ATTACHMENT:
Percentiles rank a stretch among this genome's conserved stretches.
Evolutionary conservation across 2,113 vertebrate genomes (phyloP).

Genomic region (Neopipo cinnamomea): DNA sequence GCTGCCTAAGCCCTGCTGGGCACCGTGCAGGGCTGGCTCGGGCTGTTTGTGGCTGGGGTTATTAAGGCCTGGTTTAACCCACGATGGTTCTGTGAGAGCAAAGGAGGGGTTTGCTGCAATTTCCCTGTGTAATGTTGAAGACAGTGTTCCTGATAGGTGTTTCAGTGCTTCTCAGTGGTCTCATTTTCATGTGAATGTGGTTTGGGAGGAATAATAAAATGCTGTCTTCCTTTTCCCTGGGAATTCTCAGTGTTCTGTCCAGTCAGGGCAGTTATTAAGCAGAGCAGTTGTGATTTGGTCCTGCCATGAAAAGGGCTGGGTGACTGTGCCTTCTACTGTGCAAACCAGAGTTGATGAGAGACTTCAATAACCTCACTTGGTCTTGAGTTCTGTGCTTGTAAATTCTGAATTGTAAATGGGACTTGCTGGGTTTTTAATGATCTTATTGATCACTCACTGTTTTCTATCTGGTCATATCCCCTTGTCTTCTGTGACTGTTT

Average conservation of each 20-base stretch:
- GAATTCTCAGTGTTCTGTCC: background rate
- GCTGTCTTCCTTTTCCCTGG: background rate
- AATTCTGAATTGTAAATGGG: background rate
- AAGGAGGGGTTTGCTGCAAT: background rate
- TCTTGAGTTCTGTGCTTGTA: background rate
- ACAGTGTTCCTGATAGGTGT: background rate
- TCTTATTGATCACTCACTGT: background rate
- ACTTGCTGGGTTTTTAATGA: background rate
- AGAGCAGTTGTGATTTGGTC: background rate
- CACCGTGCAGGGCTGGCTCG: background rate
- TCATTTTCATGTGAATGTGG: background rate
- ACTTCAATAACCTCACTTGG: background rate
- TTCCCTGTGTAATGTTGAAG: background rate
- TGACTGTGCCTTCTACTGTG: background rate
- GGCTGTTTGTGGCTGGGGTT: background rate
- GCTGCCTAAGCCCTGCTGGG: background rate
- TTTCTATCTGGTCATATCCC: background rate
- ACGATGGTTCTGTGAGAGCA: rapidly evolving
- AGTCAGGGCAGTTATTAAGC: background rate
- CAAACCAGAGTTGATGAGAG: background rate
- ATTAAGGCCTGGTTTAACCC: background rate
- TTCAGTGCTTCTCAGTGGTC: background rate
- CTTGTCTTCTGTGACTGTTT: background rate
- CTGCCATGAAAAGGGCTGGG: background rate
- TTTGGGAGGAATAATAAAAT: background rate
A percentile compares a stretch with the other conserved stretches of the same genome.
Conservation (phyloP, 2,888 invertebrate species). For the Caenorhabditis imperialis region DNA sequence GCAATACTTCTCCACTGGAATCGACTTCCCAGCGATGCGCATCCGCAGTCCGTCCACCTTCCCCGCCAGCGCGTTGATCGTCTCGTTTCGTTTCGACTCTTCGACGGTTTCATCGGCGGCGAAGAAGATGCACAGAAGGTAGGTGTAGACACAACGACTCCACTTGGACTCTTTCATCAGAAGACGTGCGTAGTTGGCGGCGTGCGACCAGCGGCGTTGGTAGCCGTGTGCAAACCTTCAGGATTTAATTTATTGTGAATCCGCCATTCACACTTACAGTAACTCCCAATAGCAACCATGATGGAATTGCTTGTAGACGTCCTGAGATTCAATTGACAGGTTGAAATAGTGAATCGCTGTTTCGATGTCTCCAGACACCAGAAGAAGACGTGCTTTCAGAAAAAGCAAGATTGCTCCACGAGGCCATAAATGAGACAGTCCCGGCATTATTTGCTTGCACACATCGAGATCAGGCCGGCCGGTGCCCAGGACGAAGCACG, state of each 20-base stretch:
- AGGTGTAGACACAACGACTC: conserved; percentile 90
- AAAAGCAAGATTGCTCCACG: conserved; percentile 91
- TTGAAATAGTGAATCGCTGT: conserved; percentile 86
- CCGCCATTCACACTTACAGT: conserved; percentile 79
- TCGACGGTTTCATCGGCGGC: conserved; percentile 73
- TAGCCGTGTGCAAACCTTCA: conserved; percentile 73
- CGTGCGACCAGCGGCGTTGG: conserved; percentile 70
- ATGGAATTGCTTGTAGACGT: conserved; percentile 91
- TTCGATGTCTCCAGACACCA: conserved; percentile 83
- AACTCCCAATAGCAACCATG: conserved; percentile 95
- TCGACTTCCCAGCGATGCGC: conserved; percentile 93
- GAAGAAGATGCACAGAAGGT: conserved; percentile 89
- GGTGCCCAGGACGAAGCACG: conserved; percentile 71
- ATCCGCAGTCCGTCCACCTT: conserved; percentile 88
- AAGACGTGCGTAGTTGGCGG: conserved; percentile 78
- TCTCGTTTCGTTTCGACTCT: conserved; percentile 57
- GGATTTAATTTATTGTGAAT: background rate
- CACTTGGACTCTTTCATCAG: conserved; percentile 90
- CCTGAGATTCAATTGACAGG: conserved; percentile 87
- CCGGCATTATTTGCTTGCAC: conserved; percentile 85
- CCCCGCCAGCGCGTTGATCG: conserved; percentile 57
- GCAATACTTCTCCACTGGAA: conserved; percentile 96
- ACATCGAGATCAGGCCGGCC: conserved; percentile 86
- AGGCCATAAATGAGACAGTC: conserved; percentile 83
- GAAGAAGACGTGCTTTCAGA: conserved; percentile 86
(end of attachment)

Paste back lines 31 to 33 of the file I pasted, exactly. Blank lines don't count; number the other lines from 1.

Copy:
Conservation (phyloP, 2,888 invertebrate species). For the Caenorhabditis imperialis region DNA sequence GCAATACTTCTCCACTGGAATCGACTTCCCAGCGATGCGCATCCGCAGTCCGTCCACCTTCCCCGCCAGCGCGTTGATCGTCTCGTTTCGTTTCGACTCTTCGACGGTTTCATCGGCGGCGAAGAAGATGCACAGAAGGTAGGTGTAGACACAACGACTCCACTTGGACTCTTTCATCAGAAGACGTGCGTAGTTGGCGGCGTGCGACCAGCGGCGTTGGTAGCCGTGTGCAAACCTTCAGGATTTAATTTATTGTGAATCCGCCATTCACACTTACAGTAACTCCCAATAGCAACCATGATGGAATTGCTTGTAGACGTCCTGAGATTCAATTGACAGGTTGAAATAGTGAATCGCTGTTTCGATGTCTCCAGACACCAGAAGAAGACGTGCTTTCAGAAAAAGCAAGATTGCTCCACGAGGCCATAAATGAGACAGTCCCGGCATTATTTGCTTGCACACATCGAGATCAGGCCGGCCGGTGCCCAGGACGAAGCACG, state of each 20-base stretch:
- AGGTGTAGACACAACGACTC: conserved; percentile 90
- AAAAGCAAGATTGCTCCACG: conserved; percentile 91